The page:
Yet observational and modeling studies have shown that these aerosols have led to large regional changes in surface and atmospheric temperatures, the surface energy budget, and rainfall (Ramanathan et al., 2001a; Chung et al., 2002; Menon et al., 2002b).
East Asian Pollution Observed over the Western Pacific Ocean
Similar regional averaged forcing values computed in a model constrained by observations have been obtained for the western Pacific region off East Asia using data from the Aerosol Characterization Experiment in Asia (ACE-Asia) field campaign (Conant et al., 2003). The figure below shows direct surface forcing, atmospheric forcing, and TOA forcing for the region averaged over 10 days of observations. The magnitudes are comparable to those obtained for the Indian Ocean.
Direct aerosol forcing for April 5 to 15 computed with a model constrained by ACE-Asia observations. The values are averaged over 20°N to 50°N and 100°E to 150°E. Results are shown from three versions of the model: externally mixed aerosol and clear-sky conditions; internally mixed aerosol and clear-sky conditions; and all-sky (clear and cloudy) conditions. SOURCE: Conant et al. (2003).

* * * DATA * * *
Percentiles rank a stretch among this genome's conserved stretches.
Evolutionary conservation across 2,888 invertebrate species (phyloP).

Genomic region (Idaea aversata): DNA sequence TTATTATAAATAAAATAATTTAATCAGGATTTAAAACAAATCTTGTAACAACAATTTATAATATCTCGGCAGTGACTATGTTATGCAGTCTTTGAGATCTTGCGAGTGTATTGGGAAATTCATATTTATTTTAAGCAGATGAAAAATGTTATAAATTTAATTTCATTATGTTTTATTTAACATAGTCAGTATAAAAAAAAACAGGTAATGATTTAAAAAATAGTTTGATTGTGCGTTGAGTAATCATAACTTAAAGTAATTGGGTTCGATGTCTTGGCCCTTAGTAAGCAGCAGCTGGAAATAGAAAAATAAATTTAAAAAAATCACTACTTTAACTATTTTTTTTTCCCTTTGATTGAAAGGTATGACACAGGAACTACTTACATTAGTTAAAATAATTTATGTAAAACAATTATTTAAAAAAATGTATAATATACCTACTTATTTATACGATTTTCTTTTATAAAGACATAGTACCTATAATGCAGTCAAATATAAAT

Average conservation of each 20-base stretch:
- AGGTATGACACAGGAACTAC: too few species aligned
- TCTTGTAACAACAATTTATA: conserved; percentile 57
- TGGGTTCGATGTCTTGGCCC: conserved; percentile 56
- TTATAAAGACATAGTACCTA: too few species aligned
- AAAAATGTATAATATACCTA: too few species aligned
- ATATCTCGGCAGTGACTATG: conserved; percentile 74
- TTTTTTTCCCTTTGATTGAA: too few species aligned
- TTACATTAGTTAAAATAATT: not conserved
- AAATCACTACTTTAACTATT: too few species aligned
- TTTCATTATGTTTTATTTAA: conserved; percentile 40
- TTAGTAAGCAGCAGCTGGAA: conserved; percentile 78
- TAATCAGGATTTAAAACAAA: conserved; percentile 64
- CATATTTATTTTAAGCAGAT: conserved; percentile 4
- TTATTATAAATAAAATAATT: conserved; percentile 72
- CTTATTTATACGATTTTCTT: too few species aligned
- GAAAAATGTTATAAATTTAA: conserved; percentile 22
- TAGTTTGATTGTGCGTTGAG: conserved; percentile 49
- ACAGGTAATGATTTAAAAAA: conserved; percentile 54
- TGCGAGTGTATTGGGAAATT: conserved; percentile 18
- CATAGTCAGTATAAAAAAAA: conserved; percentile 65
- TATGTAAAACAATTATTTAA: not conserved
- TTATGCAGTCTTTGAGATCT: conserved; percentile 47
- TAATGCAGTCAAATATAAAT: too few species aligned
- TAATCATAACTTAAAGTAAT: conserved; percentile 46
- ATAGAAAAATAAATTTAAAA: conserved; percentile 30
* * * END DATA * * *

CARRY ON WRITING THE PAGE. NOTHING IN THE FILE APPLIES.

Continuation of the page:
energy balance. Together with the TOA radiative forcing, surface radiative forcing also may provide information about the extent to which forcings affect the atmospheric lapse rate, with implications for precipitation and mixing. The net radiative forcing of the atmosphere could be deduced from the difference between TOA and surface forcing. Like the other metrics discussed above, global mean radiative forcing at the surface would not allow characterization of the regional structure of forcing.
Reporting surface radiative forcing along with that at the TOA is im-